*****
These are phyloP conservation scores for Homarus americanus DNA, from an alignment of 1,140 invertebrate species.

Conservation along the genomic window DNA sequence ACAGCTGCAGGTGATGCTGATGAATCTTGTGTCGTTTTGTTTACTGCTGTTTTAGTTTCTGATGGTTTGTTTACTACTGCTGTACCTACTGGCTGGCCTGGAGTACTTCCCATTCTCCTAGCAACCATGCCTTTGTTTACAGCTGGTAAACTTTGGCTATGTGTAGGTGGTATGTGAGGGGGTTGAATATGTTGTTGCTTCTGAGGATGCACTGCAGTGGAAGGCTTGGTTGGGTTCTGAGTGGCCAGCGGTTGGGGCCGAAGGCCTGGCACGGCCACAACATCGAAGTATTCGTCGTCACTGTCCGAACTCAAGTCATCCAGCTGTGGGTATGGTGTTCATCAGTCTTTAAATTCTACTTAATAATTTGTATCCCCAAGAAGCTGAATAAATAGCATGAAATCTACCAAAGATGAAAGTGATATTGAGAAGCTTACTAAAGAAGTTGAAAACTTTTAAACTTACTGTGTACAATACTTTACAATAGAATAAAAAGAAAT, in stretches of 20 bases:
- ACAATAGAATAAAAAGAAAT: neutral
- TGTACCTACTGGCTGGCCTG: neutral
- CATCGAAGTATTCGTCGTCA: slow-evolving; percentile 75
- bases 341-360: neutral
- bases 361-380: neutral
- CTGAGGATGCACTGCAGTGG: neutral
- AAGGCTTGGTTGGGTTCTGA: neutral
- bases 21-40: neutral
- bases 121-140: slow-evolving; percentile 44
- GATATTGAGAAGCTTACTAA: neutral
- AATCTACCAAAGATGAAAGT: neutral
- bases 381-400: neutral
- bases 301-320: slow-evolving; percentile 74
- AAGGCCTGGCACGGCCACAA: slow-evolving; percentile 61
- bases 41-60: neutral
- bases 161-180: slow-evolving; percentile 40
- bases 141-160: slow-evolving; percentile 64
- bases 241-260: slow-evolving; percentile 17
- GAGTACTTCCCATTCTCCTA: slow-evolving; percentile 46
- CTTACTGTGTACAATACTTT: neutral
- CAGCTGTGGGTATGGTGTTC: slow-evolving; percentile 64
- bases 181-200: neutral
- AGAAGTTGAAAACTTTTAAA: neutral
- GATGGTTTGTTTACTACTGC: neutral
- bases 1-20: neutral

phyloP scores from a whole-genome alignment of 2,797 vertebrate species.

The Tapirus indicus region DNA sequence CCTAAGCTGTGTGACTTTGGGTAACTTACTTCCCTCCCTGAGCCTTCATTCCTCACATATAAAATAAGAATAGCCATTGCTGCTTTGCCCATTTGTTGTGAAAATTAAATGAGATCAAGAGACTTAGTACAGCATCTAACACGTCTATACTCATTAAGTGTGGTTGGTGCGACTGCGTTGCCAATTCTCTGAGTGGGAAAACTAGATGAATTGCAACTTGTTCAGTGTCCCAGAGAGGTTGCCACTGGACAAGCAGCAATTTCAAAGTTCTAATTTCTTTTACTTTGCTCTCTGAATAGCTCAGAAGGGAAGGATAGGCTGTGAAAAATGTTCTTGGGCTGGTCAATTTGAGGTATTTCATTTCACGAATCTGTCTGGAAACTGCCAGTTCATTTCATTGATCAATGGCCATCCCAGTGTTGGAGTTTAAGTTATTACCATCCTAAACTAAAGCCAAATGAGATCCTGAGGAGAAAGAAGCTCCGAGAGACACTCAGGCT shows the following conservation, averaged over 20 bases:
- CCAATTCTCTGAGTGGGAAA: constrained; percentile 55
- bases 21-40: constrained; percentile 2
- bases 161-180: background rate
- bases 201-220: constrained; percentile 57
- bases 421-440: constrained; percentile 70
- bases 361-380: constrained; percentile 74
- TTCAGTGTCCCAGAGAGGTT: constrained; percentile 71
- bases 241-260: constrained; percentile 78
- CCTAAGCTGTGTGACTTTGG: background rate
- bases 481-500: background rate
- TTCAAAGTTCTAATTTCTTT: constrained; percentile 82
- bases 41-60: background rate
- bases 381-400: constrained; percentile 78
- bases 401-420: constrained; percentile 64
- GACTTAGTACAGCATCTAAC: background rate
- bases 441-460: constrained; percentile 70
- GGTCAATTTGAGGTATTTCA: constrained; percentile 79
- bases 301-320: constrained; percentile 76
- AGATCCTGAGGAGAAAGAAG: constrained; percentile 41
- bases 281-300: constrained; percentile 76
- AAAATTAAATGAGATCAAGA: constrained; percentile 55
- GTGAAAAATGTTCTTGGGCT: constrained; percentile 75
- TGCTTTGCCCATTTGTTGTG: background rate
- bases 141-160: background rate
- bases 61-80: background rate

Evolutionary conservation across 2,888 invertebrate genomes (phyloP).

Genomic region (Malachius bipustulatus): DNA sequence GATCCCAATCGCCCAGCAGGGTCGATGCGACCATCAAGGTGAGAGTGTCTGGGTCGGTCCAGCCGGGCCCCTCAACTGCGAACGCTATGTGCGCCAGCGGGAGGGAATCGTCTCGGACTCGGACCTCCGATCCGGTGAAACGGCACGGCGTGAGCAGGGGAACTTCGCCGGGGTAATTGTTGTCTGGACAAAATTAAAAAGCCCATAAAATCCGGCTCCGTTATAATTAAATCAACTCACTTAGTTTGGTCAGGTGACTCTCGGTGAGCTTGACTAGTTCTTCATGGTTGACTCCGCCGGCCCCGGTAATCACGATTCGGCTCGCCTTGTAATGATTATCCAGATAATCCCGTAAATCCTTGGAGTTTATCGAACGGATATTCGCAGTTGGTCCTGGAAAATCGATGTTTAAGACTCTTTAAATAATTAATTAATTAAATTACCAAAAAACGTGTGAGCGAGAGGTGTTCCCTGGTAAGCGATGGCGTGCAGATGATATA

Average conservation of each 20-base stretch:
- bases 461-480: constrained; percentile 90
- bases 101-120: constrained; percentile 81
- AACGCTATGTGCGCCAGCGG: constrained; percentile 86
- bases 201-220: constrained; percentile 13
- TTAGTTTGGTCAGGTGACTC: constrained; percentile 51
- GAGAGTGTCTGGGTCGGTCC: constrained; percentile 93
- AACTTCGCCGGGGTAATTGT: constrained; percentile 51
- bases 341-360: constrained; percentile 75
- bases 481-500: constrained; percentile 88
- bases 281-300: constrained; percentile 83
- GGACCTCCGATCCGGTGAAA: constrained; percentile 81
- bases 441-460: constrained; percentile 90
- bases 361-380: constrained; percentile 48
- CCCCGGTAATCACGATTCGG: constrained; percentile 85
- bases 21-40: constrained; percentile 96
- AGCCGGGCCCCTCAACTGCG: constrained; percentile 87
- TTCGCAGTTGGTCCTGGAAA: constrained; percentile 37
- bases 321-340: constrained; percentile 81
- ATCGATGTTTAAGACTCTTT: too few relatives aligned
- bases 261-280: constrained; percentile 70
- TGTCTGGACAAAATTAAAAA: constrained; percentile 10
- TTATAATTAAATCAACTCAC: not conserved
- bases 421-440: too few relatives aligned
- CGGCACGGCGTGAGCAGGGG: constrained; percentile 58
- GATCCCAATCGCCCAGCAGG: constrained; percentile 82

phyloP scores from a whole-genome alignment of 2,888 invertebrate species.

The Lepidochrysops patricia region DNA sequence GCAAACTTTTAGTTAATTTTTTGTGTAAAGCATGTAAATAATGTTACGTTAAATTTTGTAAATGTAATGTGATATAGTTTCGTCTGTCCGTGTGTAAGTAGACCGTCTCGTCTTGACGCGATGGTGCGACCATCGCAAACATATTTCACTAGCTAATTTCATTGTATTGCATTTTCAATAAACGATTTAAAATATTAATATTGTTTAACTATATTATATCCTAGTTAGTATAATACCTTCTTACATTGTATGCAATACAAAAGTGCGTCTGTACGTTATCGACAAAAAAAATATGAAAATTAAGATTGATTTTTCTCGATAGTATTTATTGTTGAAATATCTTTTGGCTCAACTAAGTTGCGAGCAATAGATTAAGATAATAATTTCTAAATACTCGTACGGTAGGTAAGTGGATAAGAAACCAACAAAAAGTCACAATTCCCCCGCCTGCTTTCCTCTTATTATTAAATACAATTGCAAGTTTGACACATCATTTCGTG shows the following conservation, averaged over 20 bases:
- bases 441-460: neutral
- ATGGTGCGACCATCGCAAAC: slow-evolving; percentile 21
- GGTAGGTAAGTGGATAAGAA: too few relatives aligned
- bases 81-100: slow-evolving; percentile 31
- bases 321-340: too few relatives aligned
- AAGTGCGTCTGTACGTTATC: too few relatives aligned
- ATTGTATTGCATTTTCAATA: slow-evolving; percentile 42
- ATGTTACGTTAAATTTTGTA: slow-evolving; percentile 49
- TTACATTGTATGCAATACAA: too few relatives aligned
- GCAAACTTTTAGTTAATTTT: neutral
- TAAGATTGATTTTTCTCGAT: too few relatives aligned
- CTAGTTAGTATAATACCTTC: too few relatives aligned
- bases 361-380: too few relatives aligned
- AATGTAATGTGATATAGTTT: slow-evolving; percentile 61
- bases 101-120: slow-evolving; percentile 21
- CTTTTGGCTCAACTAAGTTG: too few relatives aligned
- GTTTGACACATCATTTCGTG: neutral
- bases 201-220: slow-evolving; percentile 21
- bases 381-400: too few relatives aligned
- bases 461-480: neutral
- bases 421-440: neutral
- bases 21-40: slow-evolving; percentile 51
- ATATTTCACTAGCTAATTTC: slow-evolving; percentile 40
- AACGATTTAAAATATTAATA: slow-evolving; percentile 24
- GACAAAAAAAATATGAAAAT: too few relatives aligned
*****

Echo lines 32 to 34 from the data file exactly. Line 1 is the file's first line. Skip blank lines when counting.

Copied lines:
- bases 161-180: background rate
- bases 201-220: constrained; percentile 57
- bases 421-440: constrained; percentile 70